This Handover marked the end of British rule in Hong Kong. Hong Kong was Britain's last substantial overseas territory, with a population of approximately 6.5 million in 1997, which represented approximately 97% of the population of the British Dependant Territories as a whole at that time (the next largest, Bermuda, having a 1997 population of approximately 62,000). Consequently, the Handover is regarded by some as the final act of the British Empire, with 1 July 1997 as being the end date of the British Empire.

Hong Kong Disneyland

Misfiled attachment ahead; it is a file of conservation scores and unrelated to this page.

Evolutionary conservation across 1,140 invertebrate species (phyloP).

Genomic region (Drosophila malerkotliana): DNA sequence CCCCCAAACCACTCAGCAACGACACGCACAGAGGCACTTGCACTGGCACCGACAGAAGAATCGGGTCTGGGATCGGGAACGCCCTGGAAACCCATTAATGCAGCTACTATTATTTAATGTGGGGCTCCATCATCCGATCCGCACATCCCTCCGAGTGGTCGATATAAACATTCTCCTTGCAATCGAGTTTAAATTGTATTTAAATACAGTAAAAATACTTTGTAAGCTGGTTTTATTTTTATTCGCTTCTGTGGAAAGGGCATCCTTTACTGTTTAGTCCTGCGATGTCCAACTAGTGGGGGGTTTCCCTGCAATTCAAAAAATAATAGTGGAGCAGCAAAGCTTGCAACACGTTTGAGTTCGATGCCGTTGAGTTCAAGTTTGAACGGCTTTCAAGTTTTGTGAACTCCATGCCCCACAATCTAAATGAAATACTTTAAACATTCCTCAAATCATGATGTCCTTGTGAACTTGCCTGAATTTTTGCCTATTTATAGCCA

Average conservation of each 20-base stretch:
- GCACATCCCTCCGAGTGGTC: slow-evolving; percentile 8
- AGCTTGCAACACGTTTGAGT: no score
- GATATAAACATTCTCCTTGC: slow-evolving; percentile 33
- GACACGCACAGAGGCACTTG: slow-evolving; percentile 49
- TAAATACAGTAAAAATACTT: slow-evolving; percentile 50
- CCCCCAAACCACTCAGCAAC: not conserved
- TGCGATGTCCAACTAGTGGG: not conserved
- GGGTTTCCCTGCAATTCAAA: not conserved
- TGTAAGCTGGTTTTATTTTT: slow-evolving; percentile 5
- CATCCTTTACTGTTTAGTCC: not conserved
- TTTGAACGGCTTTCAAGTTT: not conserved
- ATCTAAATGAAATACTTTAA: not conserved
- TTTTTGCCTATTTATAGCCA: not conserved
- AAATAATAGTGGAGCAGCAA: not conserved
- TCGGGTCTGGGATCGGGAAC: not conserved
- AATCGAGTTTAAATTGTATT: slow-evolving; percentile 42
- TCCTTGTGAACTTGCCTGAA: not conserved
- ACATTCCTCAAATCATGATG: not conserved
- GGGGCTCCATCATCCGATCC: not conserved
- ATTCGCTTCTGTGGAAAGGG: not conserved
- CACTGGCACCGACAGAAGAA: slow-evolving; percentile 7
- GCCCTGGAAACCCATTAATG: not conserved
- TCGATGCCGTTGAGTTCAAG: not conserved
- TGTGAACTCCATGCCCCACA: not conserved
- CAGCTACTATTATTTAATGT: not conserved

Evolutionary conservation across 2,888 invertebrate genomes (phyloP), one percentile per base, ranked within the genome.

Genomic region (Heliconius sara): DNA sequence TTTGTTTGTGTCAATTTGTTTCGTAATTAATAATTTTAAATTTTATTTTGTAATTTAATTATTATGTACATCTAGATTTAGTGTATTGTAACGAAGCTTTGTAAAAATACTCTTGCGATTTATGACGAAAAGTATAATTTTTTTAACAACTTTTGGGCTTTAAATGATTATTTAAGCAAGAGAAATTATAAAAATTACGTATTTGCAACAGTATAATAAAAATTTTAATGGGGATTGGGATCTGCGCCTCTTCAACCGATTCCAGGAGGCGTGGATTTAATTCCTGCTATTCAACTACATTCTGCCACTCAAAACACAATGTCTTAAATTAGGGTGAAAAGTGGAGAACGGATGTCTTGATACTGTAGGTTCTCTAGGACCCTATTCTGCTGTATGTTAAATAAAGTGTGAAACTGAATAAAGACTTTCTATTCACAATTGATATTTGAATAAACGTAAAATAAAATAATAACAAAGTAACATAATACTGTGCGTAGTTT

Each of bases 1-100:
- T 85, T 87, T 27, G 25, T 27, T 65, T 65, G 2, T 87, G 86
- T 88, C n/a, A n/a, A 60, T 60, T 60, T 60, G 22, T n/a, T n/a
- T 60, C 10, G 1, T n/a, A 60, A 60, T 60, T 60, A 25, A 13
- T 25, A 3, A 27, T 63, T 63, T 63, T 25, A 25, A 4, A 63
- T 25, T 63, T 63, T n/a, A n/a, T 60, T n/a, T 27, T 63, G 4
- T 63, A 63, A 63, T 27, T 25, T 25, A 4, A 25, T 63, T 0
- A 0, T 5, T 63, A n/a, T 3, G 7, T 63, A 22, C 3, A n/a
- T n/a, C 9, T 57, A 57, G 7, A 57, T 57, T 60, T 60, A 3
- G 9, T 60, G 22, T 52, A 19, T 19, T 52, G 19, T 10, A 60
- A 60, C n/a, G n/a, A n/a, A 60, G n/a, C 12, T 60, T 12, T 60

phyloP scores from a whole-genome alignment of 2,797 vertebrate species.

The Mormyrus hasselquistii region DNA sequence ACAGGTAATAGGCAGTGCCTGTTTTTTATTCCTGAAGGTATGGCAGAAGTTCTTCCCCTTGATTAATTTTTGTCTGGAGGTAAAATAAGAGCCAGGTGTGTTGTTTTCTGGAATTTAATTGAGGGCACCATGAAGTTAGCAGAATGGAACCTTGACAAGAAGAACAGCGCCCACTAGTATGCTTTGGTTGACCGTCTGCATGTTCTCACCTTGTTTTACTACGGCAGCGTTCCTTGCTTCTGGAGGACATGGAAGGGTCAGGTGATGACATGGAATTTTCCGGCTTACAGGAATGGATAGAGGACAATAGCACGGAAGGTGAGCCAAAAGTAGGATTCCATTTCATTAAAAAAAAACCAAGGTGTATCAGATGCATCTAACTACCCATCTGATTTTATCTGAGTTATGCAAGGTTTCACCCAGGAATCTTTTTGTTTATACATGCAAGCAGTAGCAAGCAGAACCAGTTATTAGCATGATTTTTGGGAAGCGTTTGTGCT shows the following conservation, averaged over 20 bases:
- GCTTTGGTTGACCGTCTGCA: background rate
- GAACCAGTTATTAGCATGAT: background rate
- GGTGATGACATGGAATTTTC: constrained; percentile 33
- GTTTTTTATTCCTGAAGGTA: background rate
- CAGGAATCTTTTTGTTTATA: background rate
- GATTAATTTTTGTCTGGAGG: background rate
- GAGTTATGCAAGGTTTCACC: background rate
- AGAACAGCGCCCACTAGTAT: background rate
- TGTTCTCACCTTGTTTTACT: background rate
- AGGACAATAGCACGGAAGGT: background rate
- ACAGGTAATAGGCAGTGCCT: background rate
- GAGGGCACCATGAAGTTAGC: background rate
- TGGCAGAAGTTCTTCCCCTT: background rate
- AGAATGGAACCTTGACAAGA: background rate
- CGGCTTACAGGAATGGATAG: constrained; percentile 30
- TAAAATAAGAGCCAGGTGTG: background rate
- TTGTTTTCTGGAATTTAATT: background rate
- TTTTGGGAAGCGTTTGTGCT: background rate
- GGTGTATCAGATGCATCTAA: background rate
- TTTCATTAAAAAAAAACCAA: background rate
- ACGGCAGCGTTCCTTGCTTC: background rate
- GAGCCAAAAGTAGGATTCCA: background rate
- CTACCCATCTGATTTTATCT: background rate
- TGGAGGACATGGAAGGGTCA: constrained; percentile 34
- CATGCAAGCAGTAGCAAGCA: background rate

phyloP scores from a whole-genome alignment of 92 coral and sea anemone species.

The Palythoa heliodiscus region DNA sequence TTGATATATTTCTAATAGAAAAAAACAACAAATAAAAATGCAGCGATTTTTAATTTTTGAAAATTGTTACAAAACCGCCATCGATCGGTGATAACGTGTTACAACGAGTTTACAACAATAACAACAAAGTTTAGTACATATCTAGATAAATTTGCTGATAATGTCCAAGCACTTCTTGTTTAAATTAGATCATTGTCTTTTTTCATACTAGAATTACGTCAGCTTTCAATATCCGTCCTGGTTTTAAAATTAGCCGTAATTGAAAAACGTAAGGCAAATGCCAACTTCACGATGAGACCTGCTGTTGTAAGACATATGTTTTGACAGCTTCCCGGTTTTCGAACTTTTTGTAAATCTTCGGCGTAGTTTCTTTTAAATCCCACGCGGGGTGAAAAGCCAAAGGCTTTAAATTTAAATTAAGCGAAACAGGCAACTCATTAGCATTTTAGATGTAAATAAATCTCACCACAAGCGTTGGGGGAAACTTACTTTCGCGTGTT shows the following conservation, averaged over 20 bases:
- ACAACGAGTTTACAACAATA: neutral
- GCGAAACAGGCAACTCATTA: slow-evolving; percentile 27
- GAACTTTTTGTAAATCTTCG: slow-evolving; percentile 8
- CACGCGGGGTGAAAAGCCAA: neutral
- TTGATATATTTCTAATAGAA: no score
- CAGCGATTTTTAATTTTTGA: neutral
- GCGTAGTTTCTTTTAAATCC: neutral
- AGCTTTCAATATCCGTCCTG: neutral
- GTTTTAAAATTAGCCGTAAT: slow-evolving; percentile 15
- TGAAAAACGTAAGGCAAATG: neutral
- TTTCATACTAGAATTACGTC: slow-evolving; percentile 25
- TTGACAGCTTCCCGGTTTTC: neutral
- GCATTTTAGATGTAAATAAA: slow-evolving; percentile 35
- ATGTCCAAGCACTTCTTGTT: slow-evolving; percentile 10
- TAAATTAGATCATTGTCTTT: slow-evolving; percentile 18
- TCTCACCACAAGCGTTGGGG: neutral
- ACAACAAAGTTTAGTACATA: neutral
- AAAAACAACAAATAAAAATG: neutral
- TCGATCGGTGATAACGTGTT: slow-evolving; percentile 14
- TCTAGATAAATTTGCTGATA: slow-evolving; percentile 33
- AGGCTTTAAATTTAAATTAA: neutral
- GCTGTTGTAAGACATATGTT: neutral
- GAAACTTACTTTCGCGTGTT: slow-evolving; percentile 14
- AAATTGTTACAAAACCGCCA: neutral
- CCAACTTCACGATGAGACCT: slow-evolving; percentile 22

Hong Kong Disneyland (Chinese: 香港迪士尼樂園) is a theme park located on reclaimed land in Penny's Bay, Lantau Island. It is located inside the Hong Kong Disneyland Resort and it is owned and managed by Hong Kong International Theme Parks. It is the largest theme park in Hong Kong, followed by Ocean Park Hong Kong. Hong Kong Disneyland opened to visitors on Monday, 12 September 2005 at 13:00 HKT. Disney attempted to avoid problems of cultural backlash by incorporating Chinese culture, customs, and traditions when designing and building the resort, including adherence to the rules of feng shui. For instance, a bend was put in a walkway near the Hong Kong Disneyland Resort entrance so good qi energy would not flow into the West Philippine Sea.The park consists of seven themed areas: Main Street, U.S.A., Fantasyland, Adventureland, Tomorrowland, Grizzly Gulch, Mystic Point, and Toy Story Land. The theme park's cast members speak Cantonese, English, and Mandarin. Guide maps are printed in traditional and simplified Chinese as well as English.